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Merlin House, 1 Langstone Business Park

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For more than 10 years we have provided companies of all sizes and in a variety of sectors with uncomplicated, innovative and affordable human resources advice and on-site support ensuring that your people are an asset to your company and not a liability.


With the National Minimum Wage (NMW) now almost fifteen years old, and with another increase pending on 1st April 2017 HMRC have issued a list of the most elaborate excuses they've been given by employers for not paying the appropriate rates:

Gross Misconduct Doesn't Automatically Mean Summary Dismissal

Alan Kitto

Our last update looked at a recent High Court judgement (Agoreyo v London Borough of Lambeth) where the suspension of an employee had been found to be a fundamental breach of contract. This decision is a stark reminder to employers that they should only suspend employees where absolutely necessary and then only after alternatives to suspension have been properly considered and ruled out.

The Agoreyo v London Borough of Lambeth judgement bares some similarities with a 2013 Employment Appeal Tribunal (EAT) decision addressing the question of whether a finding of gross misconduct means that summary dismissal (or even dismissal) automatically falls within the range of reasonable responses.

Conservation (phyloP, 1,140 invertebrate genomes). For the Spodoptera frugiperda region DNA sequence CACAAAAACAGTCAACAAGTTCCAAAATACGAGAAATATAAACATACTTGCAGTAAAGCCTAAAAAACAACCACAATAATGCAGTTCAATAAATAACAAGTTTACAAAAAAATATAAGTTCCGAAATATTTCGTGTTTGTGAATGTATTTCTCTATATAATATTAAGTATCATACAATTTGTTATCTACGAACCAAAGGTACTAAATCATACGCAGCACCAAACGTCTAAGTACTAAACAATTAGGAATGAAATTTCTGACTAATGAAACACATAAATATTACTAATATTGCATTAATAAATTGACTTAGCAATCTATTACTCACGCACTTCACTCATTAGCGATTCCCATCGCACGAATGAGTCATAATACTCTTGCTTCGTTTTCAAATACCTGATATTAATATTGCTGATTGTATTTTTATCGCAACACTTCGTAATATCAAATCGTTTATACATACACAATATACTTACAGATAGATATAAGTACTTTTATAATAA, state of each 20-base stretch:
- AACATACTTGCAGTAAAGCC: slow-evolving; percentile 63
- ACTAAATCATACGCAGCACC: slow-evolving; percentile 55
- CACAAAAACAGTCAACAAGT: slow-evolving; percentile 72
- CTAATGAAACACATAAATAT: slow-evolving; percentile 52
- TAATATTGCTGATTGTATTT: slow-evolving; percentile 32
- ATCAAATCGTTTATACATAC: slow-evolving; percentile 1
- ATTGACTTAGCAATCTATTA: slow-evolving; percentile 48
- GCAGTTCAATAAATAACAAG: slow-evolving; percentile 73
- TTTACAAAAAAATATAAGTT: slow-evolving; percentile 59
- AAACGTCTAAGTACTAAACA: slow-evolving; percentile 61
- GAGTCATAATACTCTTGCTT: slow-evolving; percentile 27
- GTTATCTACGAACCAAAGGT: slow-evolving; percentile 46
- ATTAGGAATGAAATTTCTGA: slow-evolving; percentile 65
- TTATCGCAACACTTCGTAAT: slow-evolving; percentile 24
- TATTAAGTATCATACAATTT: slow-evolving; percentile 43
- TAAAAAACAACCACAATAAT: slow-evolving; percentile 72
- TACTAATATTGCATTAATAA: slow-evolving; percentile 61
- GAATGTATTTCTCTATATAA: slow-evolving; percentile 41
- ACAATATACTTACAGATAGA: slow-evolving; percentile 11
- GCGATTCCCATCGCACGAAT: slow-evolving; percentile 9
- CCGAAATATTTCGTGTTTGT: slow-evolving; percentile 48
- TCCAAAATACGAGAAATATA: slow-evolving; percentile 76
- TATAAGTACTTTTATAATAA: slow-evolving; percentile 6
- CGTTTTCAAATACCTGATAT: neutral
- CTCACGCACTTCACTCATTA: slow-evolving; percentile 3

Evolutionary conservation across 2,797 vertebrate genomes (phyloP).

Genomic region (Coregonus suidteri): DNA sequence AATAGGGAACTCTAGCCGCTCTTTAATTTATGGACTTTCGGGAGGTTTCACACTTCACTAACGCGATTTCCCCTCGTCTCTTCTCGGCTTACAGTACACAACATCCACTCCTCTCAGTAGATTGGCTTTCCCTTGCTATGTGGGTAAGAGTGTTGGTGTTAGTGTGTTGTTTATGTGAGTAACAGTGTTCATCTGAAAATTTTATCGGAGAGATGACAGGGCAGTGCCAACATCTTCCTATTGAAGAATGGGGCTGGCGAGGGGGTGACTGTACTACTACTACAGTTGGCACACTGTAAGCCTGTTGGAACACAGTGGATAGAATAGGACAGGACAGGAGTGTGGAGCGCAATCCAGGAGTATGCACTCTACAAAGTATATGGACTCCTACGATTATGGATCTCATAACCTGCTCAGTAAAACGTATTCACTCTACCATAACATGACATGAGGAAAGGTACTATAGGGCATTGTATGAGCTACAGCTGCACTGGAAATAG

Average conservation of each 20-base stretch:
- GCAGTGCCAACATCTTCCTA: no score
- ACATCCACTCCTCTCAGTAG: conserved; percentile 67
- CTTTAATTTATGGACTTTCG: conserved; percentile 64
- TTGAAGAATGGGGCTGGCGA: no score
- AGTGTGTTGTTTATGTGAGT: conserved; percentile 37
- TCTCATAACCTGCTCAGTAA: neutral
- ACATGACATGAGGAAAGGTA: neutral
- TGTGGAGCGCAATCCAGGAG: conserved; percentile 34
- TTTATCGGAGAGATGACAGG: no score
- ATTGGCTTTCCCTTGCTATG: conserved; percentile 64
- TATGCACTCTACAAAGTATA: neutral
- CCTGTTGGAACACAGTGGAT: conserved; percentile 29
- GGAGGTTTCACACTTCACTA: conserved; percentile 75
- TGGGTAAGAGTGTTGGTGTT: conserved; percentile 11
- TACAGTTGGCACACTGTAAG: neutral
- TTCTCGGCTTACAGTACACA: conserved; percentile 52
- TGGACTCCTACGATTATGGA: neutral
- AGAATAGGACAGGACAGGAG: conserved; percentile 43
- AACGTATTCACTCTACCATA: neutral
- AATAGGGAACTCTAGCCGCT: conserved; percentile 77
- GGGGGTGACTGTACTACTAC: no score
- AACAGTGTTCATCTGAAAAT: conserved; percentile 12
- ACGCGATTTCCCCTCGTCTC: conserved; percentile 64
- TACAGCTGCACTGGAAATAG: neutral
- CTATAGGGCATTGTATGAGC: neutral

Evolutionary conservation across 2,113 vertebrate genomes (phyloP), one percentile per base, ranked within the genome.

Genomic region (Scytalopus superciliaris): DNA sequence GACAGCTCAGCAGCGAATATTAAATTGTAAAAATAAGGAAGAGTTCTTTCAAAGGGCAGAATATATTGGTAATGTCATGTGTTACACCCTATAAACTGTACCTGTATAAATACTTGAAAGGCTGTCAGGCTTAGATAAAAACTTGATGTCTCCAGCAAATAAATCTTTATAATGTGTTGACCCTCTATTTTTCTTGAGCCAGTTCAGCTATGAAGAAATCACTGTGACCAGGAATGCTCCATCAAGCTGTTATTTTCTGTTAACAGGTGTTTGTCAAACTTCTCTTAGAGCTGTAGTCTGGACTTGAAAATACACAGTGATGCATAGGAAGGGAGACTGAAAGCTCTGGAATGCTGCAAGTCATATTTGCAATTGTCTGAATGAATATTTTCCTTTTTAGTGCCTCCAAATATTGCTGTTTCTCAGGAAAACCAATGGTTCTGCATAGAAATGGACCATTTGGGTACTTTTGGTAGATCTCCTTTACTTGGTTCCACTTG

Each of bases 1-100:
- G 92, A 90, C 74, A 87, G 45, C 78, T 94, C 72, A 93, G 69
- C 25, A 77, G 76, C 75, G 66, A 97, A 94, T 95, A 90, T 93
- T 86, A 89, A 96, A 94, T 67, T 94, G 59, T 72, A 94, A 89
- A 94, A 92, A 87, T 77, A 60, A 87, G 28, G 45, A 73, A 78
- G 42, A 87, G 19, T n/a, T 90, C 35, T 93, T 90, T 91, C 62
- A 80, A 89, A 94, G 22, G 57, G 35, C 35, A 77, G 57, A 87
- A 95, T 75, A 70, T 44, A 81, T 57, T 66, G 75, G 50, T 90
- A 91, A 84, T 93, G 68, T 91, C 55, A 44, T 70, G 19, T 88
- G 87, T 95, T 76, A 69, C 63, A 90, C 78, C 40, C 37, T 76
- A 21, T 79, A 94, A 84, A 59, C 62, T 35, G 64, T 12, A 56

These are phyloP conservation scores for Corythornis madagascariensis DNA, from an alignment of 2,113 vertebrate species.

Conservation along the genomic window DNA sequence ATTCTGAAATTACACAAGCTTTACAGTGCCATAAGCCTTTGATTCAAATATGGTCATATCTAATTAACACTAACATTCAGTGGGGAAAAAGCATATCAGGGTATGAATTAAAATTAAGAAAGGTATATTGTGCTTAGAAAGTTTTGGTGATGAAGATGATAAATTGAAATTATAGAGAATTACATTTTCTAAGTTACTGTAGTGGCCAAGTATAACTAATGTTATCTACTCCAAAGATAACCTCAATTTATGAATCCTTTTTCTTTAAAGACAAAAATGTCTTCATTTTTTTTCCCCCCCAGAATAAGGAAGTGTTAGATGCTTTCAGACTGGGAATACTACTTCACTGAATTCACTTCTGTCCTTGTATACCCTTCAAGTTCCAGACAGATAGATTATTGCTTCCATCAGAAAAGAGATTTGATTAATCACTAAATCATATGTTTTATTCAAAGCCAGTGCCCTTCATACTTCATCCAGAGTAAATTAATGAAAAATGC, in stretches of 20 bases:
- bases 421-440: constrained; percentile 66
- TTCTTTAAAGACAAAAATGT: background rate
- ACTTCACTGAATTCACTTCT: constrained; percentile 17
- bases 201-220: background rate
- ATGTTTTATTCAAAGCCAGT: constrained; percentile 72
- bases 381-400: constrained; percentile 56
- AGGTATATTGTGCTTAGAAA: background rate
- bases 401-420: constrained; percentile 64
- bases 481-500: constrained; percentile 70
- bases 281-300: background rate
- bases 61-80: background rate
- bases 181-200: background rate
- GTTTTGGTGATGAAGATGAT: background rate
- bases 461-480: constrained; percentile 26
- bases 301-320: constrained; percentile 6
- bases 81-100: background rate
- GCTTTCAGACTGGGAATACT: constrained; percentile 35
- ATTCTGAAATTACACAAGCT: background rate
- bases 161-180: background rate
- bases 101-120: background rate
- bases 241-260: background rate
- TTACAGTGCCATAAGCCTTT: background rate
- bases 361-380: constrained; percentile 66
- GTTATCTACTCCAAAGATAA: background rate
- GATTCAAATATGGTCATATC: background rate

The short answer to this question is 'no' according to Brito-Babapulle v Ealing Hospital NHS Trust and this case has highlighted the importance for employers to consider all mitigating factors and alternative sanctions before reaching a decision to dismiss.

In this case, a consultant haematologist for Ealing Hospital was dismissed by the NHS for claiming sick pay but then undertaking private work whilst she was off work sick. The tribunal found that the dismissal was fair.

On appeal to the EAT, the tribunal was criticised for stating that once gross misconduct is found, dismissal must always fall within the range of reasonable responses. On the contrary, the EAT clarified that a finding of gross misconduct does not automatically mean that dismissal is justified. Before deciding to dismiss, a disciplinary hearing must consider whether there are mitigating factors, such as long service,  a clean disciplinary record and/or the consequences of dismissal on the employee's career. They should also consider whether alternative sanctions are more appropriate.

It is worth noting however that the EAT made clear that claiming sick pay whilst working elsewhere is generally regarded very seriously by employers and as such, had the employer properly considered alternatives the outcome of this case may have been different.

This case is n important reminder for dismissing managers that it is essential to consider all mitigating factors and alternative sanctions. If dismissal is still considered to be the appropriate sanction, the disciplinary hearer should explain and record why it was appropriate. 

The Agoreyo v London Borough of Lambeth and the Brito-Babapulle v Ealing Hospital NHS Trust cases dispel two myths that still exist within most employers namely that it's fine and normal to suspend an employee providing the letter of suspension states that suspension is a neutral act and that employees found guilty of gross misconduct will automatically be dismissed.

We always urge our clients to seek our advice on any disciplinary matter but especially when suspension is a consideration or dismissal is a possible outcome. Please get in touch for more information or advice on a specific issue.